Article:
OKLAHOMA CITY—Coming off Wednesday’s 109-94 loss in Houston, Bulls head coach Tom Thibodeau knows his team will face a similarly offensively explosive bunch in the Thunder.
“You’re faced with the same type of challenge. You’ve got guys who will break you down off the dribble. They could turn you over, and then get into the open floor. They can hurt you there. [Kevin] Durant is a tough guy to challenge because they can score so many different ways and the one thing; they’re playing very unselfishly, so they move the ball well. [Serge] Ibaka’s a very underrated guy. They’ve got guys who are doing their jobs. [Kendrick] Perkins is a tough guy inside; [Nick] Collison’s a guy that just makes their team function well. [Reggie] Jackson is a rising young player that’s terrific. [Russell] Westbrook is Westbrook, Durant’s Durant. Their record pretty much says who they are.”
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Thibodeau added about Westbrook, an All-Star point guard—as well as the friend and offseason workout partner of Bulls point guard Derrick Rose, a comparably explosive athlete when healthy—“His explosiveness looks good again,” after offseason surgery to repair his meniscus following a first-round playoff knee injury last spring.
Augustin continues to adjust, has semi-homecoming
Thibodeau has been increasingly pleased with the play of new acquisition D.J. Augustin, who had eight points and nine assists against the Rockets, showcasing his playmaking ability in his first Bulls start.
“He looks for his shot when he’s open. When he’s not, he makes a good play. I think he understands that. Defensively, I still think he has a long way to go, but overall, I think he’s doing well,” Thibodeau explained. “I think each day he’s gotten more comfortable. He’s a work in progress. Right now there’s a lot of parts, but he’s diligent. I thought he made a lot of good plays.”
For Augustin, the trip to Houston had more significance than a typical NBA game. The New Orleans native lived in Sugarland, Texas, a suburb of Houston, during his senior year of high school, due the effect of Hurricane Katrina.
“I loved [Houston]. Houston is different from New Orleans, so it gave us an opportunity to do different things in our life as a family, so I loved it here and actually, I loved it so much, I made it my home in the offseason,” Augustin, who was an All-American at the University of Texas, told CSNChicago.com.
“It was tough, man,” he went on to explain about the ordeal of the hurricane and its aftereffects. “Just having to uproot your family, losing everything. Starting over pretty much, starting a new life, especially because I was in high school. so it was tough for myself and my family, but we stayed together, we stayed strong and we made it through it.”
Gibson playing through pain
Bulls top reserve Taj Gibson suffered a right-hand injury during last week’s loss in New York, which can partially explain his recent statistical downturn after such a hot start to the season and very evident improvement of his offensive game. The big man was icing the injury, which looked inflamed, after Wednesday’s setback.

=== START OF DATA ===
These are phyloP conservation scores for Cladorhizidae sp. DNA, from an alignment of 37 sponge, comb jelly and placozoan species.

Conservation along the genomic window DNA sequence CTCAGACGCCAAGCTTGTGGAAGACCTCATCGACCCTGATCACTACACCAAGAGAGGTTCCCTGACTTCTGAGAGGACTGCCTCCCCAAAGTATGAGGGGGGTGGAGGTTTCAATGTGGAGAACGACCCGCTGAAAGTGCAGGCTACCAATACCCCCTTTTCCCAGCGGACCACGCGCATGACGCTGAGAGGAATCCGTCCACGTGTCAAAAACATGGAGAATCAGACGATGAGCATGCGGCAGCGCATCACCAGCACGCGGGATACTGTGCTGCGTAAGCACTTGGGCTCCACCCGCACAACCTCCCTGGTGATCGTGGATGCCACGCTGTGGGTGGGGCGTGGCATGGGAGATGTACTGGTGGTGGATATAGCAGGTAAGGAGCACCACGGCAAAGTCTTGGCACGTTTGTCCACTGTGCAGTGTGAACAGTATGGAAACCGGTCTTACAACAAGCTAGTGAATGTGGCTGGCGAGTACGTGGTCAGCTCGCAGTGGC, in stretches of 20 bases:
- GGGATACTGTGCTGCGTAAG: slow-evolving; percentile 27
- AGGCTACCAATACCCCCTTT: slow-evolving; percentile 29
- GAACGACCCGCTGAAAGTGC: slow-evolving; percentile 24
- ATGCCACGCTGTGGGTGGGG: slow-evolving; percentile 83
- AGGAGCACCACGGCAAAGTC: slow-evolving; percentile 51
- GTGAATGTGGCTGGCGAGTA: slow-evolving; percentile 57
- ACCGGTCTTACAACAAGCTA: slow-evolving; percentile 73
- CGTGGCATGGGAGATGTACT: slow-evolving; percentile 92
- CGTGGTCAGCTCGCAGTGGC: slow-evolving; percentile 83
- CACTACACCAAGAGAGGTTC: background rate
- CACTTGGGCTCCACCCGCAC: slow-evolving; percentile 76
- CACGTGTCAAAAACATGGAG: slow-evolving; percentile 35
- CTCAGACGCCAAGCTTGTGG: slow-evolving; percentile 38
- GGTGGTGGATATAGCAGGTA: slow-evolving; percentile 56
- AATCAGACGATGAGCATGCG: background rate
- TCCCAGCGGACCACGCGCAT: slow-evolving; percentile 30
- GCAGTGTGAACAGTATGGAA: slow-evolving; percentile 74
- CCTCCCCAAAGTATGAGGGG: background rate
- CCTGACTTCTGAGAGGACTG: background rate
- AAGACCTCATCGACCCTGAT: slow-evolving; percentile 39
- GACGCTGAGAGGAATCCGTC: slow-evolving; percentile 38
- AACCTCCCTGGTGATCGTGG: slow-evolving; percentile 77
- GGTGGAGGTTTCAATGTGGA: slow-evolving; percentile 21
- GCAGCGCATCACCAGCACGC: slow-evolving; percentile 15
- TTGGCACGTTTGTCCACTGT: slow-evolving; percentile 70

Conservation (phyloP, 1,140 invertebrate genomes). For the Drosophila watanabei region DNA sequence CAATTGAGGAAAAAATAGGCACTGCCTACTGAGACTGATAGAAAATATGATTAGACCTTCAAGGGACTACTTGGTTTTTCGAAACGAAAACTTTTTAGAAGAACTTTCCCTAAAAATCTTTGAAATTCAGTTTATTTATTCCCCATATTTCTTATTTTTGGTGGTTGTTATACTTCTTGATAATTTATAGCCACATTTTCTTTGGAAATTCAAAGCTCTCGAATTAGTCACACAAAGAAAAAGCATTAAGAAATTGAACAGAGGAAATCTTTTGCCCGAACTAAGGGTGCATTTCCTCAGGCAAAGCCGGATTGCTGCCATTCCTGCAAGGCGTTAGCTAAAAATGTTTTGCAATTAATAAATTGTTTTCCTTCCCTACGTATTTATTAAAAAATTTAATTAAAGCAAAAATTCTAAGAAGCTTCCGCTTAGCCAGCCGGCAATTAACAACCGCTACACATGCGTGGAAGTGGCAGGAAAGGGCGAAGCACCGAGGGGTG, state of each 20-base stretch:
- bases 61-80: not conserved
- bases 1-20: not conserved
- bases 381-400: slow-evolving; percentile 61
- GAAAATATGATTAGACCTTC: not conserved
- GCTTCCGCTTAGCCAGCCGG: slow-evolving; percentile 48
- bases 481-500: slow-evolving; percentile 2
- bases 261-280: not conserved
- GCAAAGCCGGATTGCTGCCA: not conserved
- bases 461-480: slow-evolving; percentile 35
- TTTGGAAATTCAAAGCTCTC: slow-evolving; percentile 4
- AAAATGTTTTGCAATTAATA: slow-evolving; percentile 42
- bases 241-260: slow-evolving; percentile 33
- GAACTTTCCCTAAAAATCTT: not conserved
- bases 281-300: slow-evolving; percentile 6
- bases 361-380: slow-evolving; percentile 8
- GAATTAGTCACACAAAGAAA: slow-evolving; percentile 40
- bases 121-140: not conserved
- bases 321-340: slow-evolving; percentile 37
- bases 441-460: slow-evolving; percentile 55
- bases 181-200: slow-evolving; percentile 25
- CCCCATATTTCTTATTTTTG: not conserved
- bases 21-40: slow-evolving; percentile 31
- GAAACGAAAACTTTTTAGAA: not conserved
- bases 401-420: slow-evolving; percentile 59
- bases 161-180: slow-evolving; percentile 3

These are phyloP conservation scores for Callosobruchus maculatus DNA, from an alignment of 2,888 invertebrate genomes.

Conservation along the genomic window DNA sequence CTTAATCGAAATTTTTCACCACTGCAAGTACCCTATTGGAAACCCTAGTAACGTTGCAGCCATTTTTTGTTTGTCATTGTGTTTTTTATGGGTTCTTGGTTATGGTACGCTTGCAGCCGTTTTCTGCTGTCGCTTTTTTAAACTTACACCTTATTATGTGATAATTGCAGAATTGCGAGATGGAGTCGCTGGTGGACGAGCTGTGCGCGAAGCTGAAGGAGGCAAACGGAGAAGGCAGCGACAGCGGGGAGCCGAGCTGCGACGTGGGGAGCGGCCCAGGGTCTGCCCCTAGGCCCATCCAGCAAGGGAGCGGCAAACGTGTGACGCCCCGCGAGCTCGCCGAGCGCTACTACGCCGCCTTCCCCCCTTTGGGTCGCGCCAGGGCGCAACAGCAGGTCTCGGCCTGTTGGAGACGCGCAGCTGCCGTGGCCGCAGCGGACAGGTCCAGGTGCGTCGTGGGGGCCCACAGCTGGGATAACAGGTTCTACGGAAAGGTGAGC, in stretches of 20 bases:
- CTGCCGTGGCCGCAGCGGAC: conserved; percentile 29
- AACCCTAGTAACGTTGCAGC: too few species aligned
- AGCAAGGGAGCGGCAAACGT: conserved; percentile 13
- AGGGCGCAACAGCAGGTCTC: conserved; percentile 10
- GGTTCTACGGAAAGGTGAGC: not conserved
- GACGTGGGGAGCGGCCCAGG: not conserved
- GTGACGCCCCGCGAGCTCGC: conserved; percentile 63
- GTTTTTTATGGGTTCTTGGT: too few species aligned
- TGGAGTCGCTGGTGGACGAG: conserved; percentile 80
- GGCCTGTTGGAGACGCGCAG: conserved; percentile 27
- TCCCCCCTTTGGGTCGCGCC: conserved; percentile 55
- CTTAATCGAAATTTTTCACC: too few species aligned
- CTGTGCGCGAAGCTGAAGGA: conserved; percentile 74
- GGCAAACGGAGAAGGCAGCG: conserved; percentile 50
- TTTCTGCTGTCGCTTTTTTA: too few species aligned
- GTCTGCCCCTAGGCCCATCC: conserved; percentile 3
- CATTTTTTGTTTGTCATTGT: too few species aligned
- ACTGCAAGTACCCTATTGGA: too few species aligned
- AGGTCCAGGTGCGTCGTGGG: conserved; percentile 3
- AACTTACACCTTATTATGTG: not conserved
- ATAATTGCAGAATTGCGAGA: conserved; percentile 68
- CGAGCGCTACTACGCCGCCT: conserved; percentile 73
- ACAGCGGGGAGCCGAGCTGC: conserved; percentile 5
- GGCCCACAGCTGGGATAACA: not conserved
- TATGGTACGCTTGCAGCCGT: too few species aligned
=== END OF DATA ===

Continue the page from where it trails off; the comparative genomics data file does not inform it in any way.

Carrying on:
“It was just a real bad bruise,” he said. “I just keep trying to make my way through it.”
But the injury shouldn’t hamper him defensively, the area Gibson believes the Bulls will have to make some key adjustments to keep pace with the Thunder, one of the NBA’s upper-echelon teams.
“We’re going to have to talk a little bit better. Our guards are going to have to fight through a lot of screens. It’s going to be a battle,” he explained. “It’s going to be one on the boards, and talking on defense and helping each other, and being supportive on the court. It seems like our defense kind of lacks the talking and support we normally have.”
Butler finds groove back in Texas
Bulls swingman Jimmy Butler, who had been struggling in his return to the lineup after a nearly one-month absence due to a right turf-toe injury, scored 20 points in Houston, the closest NBA city to his hometown of Tomball, Tex. The third-year player believes he’s found his rhythm again
"Yeah, definitely so,” he said. “I wish we would have won, though. But I’m finally getting back in the groove of things. But it’s all about confidence. I just want things to turn around for us.”
Even though it was a loss, Butler feels the Bulls can take some positives from the Rockets’ defeat.
“Just how hard you’ve got to play and how you’ve got to execute, get back on defense and just guard as a whole,” he said. “I feel like when we get back to guarding, not worrying about offense, I think it’ll turn around.”
Chicago native burned Bulls
Rockets point guard Patrick Beverley—the player who supposedly caused Westbrook’s aforementioned knee injury last postseason—scored 15 points and played his typically harassing defense against the Bulls.
The West Side native and Marshall High School graduate—his senior year of high school, he lost to Rose’s Simeon team in the Illinois state playoffs—has been in Bulls’ mini-camps multiple times, most recently in 2012, though he never earned a training-camp invitation.
“I was trying to be aggressive tonight,” he said. “I don't know what was wrong with me but I tried to be aggressive on offense today, tried to make some plays, especially when James was out and I was able to get some easy buckets.”
Thibodeau would only say of Beverley—who was drafted by Miami in 2009, but toiled overseas in Europe until the middle of last season, when the Rockets signed him and he eventually took over the starting point-guard job, usurping Jeremy Lin—“He’s a good player. He’s a hard-playing guy.”